Hearing Aid Fitting

Scheduling a hearing aid fitting is a crucial step to making sure your new hearing aids work properly. Getting a snug fit helps make sure that you don’t hear feedback and helps keep them from falling out.

We’ll also take this time to show you how to insert and remove your hearing aids properly, how to clean them without causing damage to the device, and how to retrain your ears to hear again.

What’s a Hearing Aid Fitting?

Hearing aids are not just earbuds. Getting a proper fitting is akin to getting a prescription for eyeglasses. Your ear is unique. What will fit and be comfortable in your ear canal all day will be different from other people. In addition, hearing aids are programmed to the exact results of your hearing test so they complement your ear’s current hearing ability.

Some types of hearing loss require specific kinds of hearing aids and may require making a mold of your ear so that it sits correctly in the canal. Even if custom molds are not necessary, getting a snug fit will help reduce feedback and issues with comfort.

Live Speech Mapping

Live speech mapping uses a tiny microphone to check how well you hear using your new hearing aids. This unique verification method makes sure your new hearing aids work well in your ear. Bring along a family member—you’ll be able to tell immediately how well your new hearing aids work while listening to their voice.

Get the most from your hearing aid.

Don't wait!

Early treatment is the most effective treatment.

Talk to the experts. Call us today.

Why wait? You don’t have to live with hearing loss.

Sensorineural Hearing Loss
Sensorineural hearing loss is fairly common and might explain why you can hear a pin drop, but not be able to make out what your partner is saying. You’re born with tiny hairs called cilia in your inner ear that move when sound waves are present. Nerves translate the movement of these tiny hairs into information that goes to your brain where it gets interpreted into distinct sounds and frequencies.

The better the movements are interpreted, the more easily you’re able to hear distinctions between sounds such as “D” and “T” or hear letters like “S”, “H” and “F”. Unfortunately, the cilia are extremely delicate and can be harmed by loud noise or other trauma.

Cilia also help your brain determine how loud a sound is, where it’s coming from, and how far away it is.

The Most Common Causes of Sensorineural Hearing Loss
Sensorineural hearing loss happens when these tiny hairs are damaged. Often, this type of hearing loss is gradual, which is why many people associate it with aging. It’s thought that animals are able to regrow these hairs and regain their hearing when their cilia get damaged, but humans don’t seem to have this ability naturally.

Common causes of sensorineural hearing loss are:

Loud sounds
Head injuries or other trauma
Diseases like diabetes or autoimmune disease
High blood pressure
Some medications
How to Deal with Sensorineural Hearing Loss
While there are no current medical treatments to heal cilia, you can successfully address sensorineural hearing loss with hearing technology such as hearing aids.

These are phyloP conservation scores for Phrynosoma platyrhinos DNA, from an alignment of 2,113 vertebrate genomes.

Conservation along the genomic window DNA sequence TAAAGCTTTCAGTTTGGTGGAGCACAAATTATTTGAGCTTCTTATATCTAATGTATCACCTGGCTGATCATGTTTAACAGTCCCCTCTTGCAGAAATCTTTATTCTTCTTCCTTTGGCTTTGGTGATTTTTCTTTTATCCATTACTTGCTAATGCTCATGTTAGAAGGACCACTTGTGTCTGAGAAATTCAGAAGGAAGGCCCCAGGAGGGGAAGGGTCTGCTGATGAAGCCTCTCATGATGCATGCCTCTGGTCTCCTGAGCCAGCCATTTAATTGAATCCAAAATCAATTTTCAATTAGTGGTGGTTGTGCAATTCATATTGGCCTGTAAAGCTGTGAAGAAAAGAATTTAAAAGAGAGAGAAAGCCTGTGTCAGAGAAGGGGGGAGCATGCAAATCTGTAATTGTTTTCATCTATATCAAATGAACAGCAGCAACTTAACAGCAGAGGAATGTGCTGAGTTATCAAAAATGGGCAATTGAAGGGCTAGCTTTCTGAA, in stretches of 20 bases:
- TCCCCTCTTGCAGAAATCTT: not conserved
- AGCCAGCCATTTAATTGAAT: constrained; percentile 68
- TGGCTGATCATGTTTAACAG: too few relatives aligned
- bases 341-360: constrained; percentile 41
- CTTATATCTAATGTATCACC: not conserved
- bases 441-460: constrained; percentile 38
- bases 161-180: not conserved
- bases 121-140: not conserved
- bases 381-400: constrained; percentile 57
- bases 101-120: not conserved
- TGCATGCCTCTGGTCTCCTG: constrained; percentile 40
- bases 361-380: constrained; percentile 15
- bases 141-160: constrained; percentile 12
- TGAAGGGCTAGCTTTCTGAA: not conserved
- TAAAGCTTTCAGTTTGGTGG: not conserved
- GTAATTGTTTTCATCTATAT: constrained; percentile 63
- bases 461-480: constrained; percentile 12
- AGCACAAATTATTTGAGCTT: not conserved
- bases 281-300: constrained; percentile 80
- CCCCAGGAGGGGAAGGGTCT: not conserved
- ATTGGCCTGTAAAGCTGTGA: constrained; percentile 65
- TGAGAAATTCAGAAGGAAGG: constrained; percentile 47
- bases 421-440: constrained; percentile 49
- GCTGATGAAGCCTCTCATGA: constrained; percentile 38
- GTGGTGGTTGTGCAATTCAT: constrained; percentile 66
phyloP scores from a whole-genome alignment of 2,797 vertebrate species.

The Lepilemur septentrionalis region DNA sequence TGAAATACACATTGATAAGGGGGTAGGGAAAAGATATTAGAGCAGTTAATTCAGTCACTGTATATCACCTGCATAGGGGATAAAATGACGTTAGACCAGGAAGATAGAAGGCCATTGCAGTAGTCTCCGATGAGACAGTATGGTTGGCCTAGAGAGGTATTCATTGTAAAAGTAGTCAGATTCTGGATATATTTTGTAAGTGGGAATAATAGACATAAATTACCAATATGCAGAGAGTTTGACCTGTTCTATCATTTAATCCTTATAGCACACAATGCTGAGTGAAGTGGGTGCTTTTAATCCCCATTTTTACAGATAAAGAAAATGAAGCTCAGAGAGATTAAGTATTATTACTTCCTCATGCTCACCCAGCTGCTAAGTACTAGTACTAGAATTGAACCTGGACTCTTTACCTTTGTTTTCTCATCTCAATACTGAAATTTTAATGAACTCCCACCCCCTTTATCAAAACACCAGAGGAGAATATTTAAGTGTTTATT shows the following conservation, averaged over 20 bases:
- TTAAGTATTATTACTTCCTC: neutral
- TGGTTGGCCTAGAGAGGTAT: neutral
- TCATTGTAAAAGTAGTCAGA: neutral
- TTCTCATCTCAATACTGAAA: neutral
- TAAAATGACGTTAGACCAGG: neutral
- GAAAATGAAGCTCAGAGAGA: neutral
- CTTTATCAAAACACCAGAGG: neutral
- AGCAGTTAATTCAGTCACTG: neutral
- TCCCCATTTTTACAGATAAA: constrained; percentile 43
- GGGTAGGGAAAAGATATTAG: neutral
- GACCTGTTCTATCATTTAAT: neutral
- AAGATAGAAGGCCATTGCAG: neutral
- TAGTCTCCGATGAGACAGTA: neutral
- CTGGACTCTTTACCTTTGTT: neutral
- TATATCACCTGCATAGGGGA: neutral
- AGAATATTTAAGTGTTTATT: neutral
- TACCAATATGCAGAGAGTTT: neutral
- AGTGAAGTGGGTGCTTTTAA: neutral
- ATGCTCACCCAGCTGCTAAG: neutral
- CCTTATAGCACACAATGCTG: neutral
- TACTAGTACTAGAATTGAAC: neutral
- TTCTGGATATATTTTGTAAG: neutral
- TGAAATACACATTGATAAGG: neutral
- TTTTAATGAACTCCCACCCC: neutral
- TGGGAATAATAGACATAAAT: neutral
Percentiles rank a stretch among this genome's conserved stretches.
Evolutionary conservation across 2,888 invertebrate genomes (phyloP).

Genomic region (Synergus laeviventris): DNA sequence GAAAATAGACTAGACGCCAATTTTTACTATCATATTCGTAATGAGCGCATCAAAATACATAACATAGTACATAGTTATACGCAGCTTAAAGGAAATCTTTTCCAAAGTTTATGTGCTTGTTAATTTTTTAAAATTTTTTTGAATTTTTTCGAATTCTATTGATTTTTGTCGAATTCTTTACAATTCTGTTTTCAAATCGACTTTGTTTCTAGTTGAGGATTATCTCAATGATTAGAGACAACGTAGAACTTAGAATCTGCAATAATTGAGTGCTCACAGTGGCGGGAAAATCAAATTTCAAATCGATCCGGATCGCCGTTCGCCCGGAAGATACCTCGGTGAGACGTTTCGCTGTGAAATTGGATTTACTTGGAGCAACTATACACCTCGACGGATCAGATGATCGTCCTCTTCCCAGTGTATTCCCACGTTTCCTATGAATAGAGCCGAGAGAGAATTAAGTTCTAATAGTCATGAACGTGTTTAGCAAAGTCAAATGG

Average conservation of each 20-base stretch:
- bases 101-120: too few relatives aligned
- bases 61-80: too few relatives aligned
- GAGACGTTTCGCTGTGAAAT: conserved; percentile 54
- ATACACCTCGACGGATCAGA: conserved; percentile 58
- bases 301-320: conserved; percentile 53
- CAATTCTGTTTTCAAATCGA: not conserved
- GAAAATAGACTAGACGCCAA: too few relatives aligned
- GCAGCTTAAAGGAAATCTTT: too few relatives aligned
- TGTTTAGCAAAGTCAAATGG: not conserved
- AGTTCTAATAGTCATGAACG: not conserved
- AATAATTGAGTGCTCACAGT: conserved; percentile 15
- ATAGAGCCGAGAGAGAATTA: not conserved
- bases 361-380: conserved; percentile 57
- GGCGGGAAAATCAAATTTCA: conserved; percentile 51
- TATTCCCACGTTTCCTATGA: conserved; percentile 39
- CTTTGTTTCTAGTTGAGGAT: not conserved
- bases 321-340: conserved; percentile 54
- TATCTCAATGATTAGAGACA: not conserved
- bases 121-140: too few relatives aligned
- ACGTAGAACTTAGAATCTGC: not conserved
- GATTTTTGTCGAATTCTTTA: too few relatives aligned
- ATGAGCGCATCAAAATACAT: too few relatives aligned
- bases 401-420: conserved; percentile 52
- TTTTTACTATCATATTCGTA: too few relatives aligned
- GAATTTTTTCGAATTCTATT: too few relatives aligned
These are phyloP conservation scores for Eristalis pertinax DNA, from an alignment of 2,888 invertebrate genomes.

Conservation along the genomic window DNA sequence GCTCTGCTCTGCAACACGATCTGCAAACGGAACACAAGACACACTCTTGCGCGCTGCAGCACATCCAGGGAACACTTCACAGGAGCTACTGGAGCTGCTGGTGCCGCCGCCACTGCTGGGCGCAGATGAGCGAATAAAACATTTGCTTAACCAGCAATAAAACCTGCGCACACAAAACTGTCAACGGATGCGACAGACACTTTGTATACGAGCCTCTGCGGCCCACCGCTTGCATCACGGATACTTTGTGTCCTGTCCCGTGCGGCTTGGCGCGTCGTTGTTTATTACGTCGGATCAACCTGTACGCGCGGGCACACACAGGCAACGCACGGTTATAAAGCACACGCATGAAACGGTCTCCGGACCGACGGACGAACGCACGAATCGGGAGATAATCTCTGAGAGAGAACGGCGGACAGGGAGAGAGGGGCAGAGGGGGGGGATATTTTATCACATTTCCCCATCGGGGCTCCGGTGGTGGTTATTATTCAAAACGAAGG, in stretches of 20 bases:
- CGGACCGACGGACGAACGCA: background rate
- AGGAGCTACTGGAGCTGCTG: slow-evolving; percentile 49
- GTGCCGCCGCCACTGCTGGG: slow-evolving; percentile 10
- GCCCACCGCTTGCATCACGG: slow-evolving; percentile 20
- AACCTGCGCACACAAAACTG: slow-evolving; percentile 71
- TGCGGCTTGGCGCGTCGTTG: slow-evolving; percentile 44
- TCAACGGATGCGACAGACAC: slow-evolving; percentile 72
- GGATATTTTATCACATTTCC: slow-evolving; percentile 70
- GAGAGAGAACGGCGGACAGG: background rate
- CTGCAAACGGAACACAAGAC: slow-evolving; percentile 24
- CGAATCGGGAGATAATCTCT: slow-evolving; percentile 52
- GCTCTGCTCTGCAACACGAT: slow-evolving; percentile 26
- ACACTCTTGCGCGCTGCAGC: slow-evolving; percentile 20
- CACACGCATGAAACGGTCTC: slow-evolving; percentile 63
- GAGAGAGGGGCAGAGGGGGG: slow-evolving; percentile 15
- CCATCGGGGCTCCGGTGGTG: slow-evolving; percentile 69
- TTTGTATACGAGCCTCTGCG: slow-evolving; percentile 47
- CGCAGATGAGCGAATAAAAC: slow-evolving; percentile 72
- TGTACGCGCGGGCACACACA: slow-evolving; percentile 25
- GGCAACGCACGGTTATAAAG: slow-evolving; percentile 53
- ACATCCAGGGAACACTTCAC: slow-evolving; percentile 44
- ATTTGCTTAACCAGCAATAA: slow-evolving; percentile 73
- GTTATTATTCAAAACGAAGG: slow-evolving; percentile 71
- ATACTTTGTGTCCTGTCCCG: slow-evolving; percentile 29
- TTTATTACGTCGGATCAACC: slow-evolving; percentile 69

Why wait? You don’t have to live with hearing loss.

Fine-Tuning Your Hearing Aid

Even when customizing the settings to your hearing profile there will be a period of adjustment with your new hearing aids. Your brain will need some time to relearn how to process sounds it hasn’t heard in a while. The worse the hearing loss, the longer this process typically takes.

The first few weeks you should practice using your hearing aids in different environments and by listening to audio recordings of books while you read the words. This will help your brain re-acquaint itself with processing sounds into words.

During this adjustment period also make note of any environments or circumstances where the hearing aid didn’t work as expected or was not comfortable. We’ll be able to help you tweak your hearing aids until they give you the sound quality and performance you’re expecting.

Questions?

Talk to the experts.

Call us today.

Why wait? You don’t have to live with hearing loss.

Why wait? You don’t have to live with hearing loss.

Sensorineural Hearing Loss
Sensorineural hearing loss is fairly common and might explain why you can hear a pin drop, but not be able to make out what your partner is saying. You’re born with tiny hairs called cilia in your inner ear that move when sound waves are present. Nerves translate the movement of these tiny hairs into information that goes to your brain where it gets interpreted into distinct sounds and frequencies.

The better the movements are interpreted, the more easily you’re able to hear distinctions between sounds such as “D” and “T” or hear letters like “S”, “H” and “F”. Unfortunately, the cilia are extremely delicate and can be harmed by loud noise or other trauma.

Cilia also help your brain determine how loud a sound is, where it’s coming from, and how far away it is.

The Most Common Causes of Sensorineural Hearing Loss
Sensorineural hearing loss happens when these tiny hairs are damaged. Often, this type of hearing loss is gradual, which is why many people associate it with aging. It’s thought that animals are able to regrow these hairs and regain their hearing when their cilia get damaged, but humans don’t seem to have this ability naturally.

Common causes of sensorineural hearing loss are:

Loud sounds
Head injuries or other trauma
Diseases like diabetes or autoimmune disease
High blood pressure
Some medications
How to Deal with Sensorineural Hearing Loss
While there are no current medical treatments to heal cilia, you can successfully address sensorineural hearing loss with hearing technology such as hearing aids.

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